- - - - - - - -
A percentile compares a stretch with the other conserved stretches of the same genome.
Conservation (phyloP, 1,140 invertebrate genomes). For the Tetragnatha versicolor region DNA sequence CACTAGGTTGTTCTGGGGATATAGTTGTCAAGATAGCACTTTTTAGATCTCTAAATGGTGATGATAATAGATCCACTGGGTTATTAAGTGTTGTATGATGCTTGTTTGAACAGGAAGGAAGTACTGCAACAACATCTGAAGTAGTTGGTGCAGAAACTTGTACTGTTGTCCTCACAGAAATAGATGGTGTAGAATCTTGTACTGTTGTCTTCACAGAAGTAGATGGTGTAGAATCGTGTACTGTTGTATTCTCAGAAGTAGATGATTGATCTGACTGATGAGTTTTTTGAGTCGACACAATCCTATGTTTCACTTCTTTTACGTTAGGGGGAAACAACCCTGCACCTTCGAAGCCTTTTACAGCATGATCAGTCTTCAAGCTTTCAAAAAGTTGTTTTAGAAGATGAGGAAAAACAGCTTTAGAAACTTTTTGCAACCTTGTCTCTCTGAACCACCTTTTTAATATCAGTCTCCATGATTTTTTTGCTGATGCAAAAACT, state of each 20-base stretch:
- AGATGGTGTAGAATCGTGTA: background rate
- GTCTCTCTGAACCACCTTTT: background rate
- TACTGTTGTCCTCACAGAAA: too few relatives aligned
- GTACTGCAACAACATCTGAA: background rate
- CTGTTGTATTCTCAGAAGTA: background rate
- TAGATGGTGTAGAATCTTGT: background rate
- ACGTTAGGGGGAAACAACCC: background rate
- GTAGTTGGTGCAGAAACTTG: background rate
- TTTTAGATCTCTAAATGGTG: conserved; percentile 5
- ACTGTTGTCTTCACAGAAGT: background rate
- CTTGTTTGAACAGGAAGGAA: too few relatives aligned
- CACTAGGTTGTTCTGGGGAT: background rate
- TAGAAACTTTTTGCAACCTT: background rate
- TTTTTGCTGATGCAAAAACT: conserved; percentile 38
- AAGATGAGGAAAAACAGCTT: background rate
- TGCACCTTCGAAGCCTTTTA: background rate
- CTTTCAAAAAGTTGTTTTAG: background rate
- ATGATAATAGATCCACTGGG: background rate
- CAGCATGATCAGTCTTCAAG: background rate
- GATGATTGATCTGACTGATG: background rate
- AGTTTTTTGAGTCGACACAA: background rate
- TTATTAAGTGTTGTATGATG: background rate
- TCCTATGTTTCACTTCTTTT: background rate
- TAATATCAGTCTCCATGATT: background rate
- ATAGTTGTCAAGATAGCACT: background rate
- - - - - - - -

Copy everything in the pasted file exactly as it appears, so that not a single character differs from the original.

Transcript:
A percentile compares a stretch with the other conserved stretches of the same genome.
Conservation (phyloP, 1,140 invertebrate genomes). For the Tetragnatha versicolor region DNA sequence CACTAGGTTGTTCTGGGGATATAGTTGTCAAGATAGCACTTTTTAGATCTCTAAATGGTGATGATAATAGATCCACTGGGTTATTAAGTGTTGTATGATGCTTGTTTGAACAGGAAGGAAGTACTGCAACAACATCTGAAGTAGTTGGTGCAGAAACTTGTACTGTTGTCCTCACAGAAATAGATGGTGTAGAATCTTGTACTGTTGTCTTCACAGAAGTAGATGGTGTAGAATCGTGTACTGTTGTATTCTCAGAAGTAGATGATTGATCTGACTGATGAGTTTTTTGAGTCGACACAATCCTATGTTTCACTTCTTTTACGTTAGGGGGAAACAACCCTGCACCTTCGAAGCCTTTTACAGCATGATCAGTCTTCAAGCTTTCAAAAAGTTGTTTTAGAAGATGAGGAAAAACAGCTTTAGAAACTTTTTGCAACCTTGTCTCTCTGAACCACCTTTTTAATATCAGTCTCCATGATTTTTTTGCTGATGCAAAAACT, state of each 20-base stretch:
- AGATGGTGTAGAATCGTGTA: background rate
- GTCTCTCTGAACCACCTTTT: background rate
- TACTGTTGTCCTCACAGAAA: too few relatives aligned
- GTACTGCAACAACATCTGAA: background rate
- CTGTTGTATTCTCAGAAGTA: background rate
- TAGATGGTGTAGAATCTTGT: background rate
- ACGTTAGGGGGAAACAACCC: background rate
- GTAGTTGGTGCAGAAACTTG: background rate
- TTTTAGATCTCTAAATGGTG: conserved; percentile 5
- ACTGTTGTCTTCACAGAAGT: background rate
- CTTGTTTGAACAGGAAGGAA: too few relatives aligned
- CACTAGGTTGTTCTGGGGAT: background rate
- TAGAAACTTTTTGCAACCTT: background rate
- TTTTTGCTGATGCAAAAACT: conserved; percentile 38
- AAGATGAGGAAAAACAGCTT: background rate
- TGCACCTTCGAAGCCTTTTA: background rate
- CTTTCAAAAAGTTGTTTTAG: background rate
- ATGATAATAGATCCACTGGG: background rate
- CAGCATGATCAGTCTTCAAG: background rate
- GATGATTGATCTGACTGATG: background rate
- AGTTTTTTGAGTCGACACAA: background rate
- TTATTAAGTGTTGTATGATG: background rate
- TCCTATGTTTCACTTCTTTT: background rate
- TAATATCAGTCTCCATGATT: background rate
- ATAGTTGTCAAGATAGCACT: background rate